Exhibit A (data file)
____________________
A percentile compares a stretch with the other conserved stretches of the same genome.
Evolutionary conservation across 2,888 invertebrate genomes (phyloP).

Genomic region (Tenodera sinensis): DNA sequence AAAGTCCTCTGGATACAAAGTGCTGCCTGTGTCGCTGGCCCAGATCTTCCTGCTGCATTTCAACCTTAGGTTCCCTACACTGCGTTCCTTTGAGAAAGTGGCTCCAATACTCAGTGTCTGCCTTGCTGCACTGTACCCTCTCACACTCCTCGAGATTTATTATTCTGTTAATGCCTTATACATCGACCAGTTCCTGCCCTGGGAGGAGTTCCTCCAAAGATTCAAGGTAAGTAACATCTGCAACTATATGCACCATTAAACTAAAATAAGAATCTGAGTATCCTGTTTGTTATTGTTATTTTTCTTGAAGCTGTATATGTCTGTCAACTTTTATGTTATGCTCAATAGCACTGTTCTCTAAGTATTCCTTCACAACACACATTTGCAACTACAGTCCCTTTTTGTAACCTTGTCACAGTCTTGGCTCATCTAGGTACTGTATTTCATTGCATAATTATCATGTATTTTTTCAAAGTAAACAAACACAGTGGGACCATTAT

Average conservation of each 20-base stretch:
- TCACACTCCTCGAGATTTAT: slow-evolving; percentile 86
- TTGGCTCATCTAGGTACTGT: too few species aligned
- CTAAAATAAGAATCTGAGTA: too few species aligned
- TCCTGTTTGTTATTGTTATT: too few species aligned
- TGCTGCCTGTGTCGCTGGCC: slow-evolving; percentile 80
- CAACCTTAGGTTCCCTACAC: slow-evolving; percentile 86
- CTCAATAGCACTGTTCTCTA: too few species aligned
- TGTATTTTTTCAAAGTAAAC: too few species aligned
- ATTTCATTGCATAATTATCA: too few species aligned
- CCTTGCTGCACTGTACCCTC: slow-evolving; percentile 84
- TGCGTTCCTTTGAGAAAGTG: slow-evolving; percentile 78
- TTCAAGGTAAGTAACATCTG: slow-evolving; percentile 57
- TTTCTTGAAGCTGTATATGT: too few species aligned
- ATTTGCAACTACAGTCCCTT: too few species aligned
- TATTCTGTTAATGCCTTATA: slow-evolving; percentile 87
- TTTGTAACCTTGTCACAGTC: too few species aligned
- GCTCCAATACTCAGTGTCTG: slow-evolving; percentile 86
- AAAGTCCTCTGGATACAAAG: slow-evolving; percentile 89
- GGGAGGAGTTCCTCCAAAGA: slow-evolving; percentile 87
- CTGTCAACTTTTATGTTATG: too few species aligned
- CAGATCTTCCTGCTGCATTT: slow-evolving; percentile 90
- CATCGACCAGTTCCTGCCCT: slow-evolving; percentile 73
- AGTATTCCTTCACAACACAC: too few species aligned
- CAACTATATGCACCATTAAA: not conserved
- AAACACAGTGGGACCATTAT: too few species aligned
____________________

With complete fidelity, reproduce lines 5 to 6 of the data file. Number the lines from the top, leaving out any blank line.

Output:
- TCACACTCCTCGAGATTTAT: slow-evolving; percentile 86
- TTGGCTCATCTAGGTACTGT: too few species aligned